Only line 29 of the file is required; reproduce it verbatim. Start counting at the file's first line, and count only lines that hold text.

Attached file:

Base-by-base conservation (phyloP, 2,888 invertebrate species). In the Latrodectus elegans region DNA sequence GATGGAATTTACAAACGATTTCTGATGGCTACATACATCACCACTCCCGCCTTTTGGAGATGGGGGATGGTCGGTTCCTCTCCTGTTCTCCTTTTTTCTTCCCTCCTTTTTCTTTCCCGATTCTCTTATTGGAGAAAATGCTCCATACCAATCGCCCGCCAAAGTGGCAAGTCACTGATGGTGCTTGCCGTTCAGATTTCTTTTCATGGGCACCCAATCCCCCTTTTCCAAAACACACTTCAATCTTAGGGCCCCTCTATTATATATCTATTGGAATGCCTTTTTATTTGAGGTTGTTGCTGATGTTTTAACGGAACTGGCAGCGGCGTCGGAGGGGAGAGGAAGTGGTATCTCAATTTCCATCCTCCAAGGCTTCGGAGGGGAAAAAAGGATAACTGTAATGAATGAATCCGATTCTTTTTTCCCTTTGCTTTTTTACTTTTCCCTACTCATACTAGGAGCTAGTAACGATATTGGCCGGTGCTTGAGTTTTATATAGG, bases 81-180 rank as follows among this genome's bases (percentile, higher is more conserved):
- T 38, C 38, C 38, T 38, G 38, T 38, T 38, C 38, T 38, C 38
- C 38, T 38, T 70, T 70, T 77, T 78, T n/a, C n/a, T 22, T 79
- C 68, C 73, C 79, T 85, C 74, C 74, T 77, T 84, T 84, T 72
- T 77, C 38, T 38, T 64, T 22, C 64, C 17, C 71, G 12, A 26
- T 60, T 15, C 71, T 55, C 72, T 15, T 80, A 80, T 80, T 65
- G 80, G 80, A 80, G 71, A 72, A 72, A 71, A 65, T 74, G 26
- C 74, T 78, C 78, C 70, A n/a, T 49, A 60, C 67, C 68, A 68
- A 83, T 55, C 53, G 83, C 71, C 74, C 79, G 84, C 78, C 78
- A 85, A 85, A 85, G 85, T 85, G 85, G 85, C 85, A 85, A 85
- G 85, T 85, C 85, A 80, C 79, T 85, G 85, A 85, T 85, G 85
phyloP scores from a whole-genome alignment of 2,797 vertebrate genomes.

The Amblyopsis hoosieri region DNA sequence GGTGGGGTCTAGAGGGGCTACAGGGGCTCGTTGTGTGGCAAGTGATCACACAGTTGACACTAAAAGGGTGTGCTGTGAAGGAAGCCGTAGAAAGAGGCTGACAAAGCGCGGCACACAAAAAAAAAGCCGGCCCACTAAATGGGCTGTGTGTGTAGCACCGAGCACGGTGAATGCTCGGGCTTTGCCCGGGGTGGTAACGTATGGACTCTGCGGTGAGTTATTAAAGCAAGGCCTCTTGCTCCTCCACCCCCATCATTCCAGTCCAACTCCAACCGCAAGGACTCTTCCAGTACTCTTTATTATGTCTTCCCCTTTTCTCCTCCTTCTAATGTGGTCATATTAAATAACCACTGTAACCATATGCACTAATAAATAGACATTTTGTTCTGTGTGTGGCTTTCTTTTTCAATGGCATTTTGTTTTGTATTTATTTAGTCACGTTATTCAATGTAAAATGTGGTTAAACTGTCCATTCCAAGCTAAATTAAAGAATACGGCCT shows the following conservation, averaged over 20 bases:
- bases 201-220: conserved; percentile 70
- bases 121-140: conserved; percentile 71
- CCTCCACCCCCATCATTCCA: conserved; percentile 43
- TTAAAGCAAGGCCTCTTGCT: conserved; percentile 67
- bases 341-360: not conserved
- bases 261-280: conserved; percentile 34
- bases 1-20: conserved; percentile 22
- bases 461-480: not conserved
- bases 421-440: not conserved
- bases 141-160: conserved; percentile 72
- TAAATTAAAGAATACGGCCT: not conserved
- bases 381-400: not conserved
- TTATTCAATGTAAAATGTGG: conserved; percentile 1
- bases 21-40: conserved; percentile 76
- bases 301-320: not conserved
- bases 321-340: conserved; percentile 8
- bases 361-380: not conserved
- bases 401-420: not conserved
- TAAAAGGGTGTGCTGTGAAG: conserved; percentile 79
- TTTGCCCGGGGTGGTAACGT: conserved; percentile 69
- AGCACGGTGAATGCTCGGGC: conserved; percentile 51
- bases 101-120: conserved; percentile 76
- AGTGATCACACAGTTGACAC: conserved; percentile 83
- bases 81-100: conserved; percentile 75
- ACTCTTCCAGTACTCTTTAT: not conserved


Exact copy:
- bases 321-340: conserved; percentile 8